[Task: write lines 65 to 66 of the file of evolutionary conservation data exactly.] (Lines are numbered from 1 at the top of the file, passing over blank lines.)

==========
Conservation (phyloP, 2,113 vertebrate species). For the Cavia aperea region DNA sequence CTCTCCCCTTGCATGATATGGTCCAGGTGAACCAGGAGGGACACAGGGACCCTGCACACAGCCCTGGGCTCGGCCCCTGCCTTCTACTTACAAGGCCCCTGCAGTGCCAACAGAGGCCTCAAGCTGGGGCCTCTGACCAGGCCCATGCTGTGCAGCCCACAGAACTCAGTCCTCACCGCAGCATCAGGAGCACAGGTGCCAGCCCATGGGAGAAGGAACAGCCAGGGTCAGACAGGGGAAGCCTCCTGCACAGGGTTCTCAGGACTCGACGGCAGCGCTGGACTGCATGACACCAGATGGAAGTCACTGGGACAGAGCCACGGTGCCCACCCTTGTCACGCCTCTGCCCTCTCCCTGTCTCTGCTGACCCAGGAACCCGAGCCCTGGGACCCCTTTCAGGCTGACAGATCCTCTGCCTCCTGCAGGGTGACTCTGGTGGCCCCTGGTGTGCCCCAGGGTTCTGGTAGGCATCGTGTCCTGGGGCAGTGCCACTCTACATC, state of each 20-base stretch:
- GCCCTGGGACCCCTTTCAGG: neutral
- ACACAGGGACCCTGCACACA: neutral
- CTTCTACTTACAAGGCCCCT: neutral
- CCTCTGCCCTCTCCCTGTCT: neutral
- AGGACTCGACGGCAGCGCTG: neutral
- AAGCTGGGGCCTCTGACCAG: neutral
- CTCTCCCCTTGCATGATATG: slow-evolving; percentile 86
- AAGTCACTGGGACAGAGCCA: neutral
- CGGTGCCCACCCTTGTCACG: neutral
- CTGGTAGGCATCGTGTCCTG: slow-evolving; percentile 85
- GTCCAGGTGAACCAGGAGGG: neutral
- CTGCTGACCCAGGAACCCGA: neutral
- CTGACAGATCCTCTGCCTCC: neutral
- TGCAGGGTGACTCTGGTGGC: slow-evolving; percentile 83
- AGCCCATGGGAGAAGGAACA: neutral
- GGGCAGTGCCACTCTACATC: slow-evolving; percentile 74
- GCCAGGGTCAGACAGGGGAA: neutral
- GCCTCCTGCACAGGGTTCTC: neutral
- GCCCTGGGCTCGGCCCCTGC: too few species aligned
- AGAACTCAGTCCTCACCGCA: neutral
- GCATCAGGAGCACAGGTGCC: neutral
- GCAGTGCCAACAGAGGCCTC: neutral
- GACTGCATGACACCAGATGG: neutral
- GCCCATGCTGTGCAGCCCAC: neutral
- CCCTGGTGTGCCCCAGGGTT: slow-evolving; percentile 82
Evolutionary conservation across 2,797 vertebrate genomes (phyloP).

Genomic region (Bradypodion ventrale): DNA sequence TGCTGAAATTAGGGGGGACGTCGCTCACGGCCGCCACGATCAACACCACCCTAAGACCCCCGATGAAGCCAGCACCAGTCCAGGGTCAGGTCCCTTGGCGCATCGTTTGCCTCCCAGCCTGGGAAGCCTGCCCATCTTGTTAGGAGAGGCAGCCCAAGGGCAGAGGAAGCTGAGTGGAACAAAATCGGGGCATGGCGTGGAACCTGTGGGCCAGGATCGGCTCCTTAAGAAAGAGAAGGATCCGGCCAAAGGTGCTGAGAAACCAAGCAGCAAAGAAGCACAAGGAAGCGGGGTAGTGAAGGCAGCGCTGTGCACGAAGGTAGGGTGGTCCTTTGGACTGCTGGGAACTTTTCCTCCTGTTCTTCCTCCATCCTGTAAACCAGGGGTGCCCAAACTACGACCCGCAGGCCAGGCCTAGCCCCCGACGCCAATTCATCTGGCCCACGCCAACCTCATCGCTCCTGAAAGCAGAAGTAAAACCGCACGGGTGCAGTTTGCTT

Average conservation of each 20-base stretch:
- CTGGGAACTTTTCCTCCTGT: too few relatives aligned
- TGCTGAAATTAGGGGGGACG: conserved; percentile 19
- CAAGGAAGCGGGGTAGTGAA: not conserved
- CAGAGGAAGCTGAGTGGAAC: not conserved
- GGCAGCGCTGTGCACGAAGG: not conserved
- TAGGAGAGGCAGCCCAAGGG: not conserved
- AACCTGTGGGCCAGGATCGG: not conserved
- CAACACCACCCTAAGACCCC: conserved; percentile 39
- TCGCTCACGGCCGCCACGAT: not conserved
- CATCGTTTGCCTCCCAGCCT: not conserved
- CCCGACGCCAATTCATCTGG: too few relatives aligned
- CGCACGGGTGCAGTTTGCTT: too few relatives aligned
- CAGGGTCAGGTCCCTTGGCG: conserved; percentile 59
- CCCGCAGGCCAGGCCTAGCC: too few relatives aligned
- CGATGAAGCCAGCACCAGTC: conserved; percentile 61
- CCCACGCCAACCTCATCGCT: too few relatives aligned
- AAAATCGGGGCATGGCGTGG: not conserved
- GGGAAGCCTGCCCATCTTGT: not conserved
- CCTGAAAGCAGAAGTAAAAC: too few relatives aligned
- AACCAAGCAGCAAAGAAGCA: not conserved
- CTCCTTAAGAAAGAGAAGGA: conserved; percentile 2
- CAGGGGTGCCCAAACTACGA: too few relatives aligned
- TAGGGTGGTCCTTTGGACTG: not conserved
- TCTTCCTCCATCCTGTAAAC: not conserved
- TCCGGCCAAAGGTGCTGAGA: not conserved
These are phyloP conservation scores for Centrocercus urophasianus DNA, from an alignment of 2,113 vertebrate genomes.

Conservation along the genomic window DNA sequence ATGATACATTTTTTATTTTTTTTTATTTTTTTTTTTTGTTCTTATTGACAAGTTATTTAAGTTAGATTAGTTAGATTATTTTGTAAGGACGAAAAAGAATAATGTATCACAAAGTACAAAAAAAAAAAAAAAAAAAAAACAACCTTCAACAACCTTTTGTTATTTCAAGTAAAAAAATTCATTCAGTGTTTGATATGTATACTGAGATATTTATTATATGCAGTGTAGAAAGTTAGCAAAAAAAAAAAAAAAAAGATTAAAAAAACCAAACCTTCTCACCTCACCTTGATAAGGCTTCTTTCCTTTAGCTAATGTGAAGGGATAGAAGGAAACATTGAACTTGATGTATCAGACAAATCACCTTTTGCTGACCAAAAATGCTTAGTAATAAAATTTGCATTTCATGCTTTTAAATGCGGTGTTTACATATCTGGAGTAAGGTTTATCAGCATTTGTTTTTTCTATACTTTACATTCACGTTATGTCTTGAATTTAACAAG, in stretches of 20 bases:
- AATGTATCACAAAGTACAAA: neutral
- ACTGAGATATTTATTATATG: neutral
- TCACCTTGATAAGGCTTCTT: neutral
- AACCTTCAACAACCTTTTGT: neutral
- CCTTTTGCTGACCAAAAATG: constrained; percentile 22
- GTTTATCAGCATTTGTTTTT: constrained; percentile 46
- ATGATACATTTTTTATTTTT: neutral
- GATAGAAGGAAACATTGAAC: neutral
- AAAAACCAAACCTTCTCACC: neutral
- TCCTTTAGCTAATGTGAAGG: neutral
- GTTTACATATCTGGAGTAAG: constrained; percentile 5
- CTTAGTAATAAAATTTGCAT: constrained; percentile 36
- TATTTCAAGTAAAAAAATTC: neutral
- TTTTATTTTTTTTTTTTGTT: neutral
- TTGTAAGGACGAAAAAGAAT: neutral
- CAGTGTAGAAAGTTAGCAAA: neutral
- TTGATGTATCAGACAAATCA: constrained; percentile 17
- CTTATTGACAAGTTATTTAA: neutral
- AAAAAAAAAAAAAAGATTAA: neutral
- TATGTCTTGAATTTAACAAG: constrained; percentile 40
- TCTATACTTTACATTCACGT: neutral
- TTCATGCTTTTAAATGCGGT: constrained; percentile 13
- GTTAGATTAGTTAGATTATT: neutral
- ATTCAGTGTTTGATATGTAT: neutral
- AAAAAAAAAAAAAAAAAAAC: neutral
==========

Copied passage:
- AAAAACCAAACCTTCTCACC: neutral
- TCCTTTAGCTAATGTGAAGG: neutral